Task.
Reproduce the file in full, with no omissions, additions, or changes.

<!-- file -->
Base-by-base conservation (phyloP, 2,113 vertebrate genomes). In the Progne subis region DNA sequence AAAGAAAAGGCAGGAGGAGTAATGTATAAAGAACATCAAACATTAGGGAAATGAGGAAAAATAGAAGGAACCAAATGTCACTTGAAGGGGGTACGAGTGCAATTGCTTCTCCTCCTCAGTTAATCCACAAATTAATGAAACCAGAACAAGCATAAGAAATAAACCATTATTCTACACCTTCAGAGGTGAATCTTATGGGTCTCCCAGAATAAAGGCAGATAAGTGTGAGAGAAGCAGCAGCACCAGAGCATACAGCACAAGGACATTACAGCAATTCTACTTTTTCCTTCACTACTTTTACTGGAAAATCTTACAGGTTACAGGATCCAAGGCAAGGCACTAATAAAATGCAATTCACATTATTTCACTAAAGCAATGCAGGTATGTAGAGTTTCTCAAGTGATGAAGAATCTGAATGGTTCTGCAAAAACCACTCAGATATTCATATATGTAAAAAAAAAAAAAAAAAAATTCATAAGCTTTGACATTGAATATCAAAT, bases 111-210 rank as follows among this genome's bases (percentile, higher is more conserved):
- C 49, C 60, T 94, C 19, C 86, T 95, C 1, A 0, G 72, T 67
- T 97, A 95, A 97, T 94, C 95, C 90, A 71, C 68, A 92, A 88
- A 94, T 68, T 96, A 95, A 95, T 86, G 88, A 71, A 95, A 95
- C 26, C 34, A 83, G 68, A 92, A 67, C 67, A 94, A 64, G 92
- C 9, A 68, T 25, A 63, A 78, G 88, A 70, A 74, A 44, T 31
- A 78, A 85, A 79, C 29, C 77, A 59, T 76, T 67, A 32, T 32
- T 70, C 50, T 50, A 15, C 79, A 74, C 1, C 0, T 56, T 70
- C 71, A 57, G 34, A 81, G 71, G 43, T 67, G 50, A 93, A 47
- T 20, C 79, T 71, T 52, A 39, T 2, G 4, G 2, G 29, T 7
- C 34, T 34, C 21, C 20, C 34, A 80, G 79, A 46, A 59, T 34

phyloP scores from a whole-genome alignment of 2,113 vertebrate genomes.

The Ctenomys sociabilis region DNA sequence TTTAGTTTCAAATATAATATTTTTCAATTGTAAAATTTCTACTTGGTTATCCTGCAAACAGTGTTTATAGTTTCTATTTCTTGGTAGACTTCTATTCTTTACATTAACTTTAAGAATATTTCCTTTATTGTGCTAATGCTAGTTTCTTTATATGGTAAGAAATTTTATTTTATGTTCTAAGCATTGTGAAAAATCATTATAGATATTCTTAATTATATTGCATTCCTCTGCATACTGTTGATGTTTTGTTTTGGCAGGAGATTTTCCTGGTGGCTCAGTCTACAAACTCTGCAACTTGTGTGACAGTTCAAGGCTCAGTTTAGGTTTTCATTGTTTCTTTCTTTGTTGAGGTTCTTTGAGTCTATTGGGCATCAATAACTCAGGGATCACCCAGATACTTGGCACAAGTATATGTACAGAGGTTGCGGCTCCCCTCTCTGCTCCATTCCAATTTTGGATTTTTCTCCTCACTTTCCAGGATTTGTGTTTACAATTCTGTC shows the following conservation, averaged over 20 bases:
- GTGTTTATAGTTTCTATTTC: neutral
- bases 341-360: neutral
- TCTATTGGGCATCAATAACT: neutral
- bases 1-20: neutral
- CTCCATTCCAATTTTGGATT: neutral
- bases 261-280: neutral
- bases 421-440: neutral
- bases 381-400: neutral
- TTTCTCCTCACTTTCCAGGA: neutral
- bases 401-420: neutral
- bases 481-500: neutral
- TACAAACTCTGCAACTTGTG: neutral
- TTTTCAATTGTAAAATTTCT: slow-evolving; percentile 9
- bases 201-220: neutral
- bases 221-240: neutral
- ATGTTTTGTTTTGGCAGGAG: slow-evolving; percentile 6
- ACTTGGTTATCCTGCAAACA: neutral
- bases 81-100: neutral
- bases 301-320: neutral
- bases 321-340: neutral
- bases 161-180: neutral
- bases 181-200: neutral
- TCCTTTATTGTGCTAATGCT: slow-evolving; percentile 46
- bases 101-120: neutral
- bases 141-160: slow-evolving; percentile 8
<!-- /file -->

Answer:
Base-by-base conservation (phyloP, 2,113 vertebrate genomes). In the Progne subis region DNA sequence AAAGAAAAGGCAGGAGGAGTAATGTATAAAGAACATCAAACATTAGGGAAATGAGGAAAAATAGAAGGAACCAAATGTCACTTGAAGGGGGTACGAGTGCAATTGCTTCTCCTCCTCAGTTAATCCACAAATTAATGAAACCAGAACAAGCATAAGAAATAAACCATTATTCTACACCTTCAGAGGTGAATCTTATGGGTCTCCCAGAATAAAGGCAGATAAGTGTGAGAGAAGCAGCAGCACCAGAGCATACAGCACAAGGACATTACAGCAATTCTACTTTTTCCTTCACTACTTTTACTGGAAAATCTTACAGGTTACAGGATCCAAGGCAAGGCACTAATAAAATGCAATTCACATTATTTCACTAAAGCAATGCAGGTATGTAGAGTTTCTCAAGTGATGAAGAATCTGAATGGTTCTGCAAAAACCACTCAGATATTCATATATGTAAAAAAAAAAAAAAAAAAATTCATAAGCTTTGACATTGAATATCAAAT, bases 111-210 rank as follows among this genome's bases (percentile, higher is more conserved):
- C 49, C 60, T 94, C 19, C 86, T 95, C 1, A 0, G 72, T 67
- T 97, A 95, A 97, T 94, C 95, C 90, A 71, C 68, A 92, A 88
- A 94, T 68, T 96, A 95, A 95, T 86, G 88, A 71, A 95, A 95
- C 26, C 34, A 83, G 68, A 92, A 67, C 67, A 94, A 64, G 92
- C 9, A 68, T 25, A 63, A 78, G 88, A 70, A 74, A 44, T 31
- A 78, A 85, A 79, C 29, C 77, A 59, T 76, T 67, A 32, T 32
- T 70, C 50, T 50, A 15, C 79, A 74, C 1, C 0, T 56, T 70
- C 71, A 57, G 34, A 81, G 71, G 43, T 67, G 50, A 93, A 47
- T 20, C 79, T 71, T 52, A 39, T 2, G 4, G 2, G 29, T 7
- C 34, T 34, C 21, C 20, C 34, A 80, G 79, A 46, A 59, T 34

phyloP scores from a whole-genome alignment of 2,113 vertebrate genomes.

The Ctenomys sociabilis region DNA sequence TTTAGTTTCAAATATAATATTTTTCAATTGTAAAATTTCTACTTGGTTATCCTGCAAACAGTGTTTATAGTTTCTATTTCTTGGTAGACTTCTATTCTTTACATTAACTTTAAGAATATTTCCTTTATTGTGCTAATGCTAGTTTCTTTATATGGTAAGAAATTTTATTTTATGTTCTAAGCATTGTGAAAAATCATTATAGATATTCTTAATTATATTGCATTCCTCTGCATACTGTTGATGTTTTGTTTTGGCAGGAGATTTTCCTGGTGGCTCAGTCTACAAACTCTGCAACTTGTGTGACAGTTCAAGGCTCAGTTTAGGTTTTCATTGTTTCTTTCTTTGTTGAGGTTCTTTGAGTCTATTGGGCATCAATAACTCAGGGATCACCCAGATACTTGGCACAAGTATATGTACAGAGGTTGCGGCTCCCCTCTCTGCTCCATTCCAATTTTGGATTTTTCTCCTCACTTTCCAGGATTTGTGTTTACAATTCTGTC shows the following conservation, averaged over 20 bases:
- GTGTTTATAGTTTCTATTTC: neutral
- bases 341-360: neutral
- TCTATTGGGCATCAATAACT: neutral
- bases 1-20: neutral
- CTCCATTCCAATTTTGGATT: neutral
- bases 261-280: neutral
- bases 421-440: neutral
- bases 381-400: neutral
- TTTCTCCTCACTTTCCAGGA: neutral
- bases 401-420: neutral
- bases 481-500: neutral
- TACAAACTCTGCAACTTGTG: neutral
- TTTTCAATTGTAAAATTTCT: slow-evolving; percentile 9
- bases 201-220: neutral
- bases 221-240: neutral
- ATGTTTTGTTTTGGCAGGAG: slow-evolving; percentile 6
- ACTTGGTTATCCTGCAAACA: neutral
- bases 81-100: neutral
- bases 301-320: neutral
- bases 321-340: neutral
- bases 161-180: neutral
- bases 181-200: neutral
- TCCTTTATTGTGCTAATGCT: slow-evolving; percentile 46
- bases 101-120: neutral
- bases 141-160: slow-evolving; percentile 8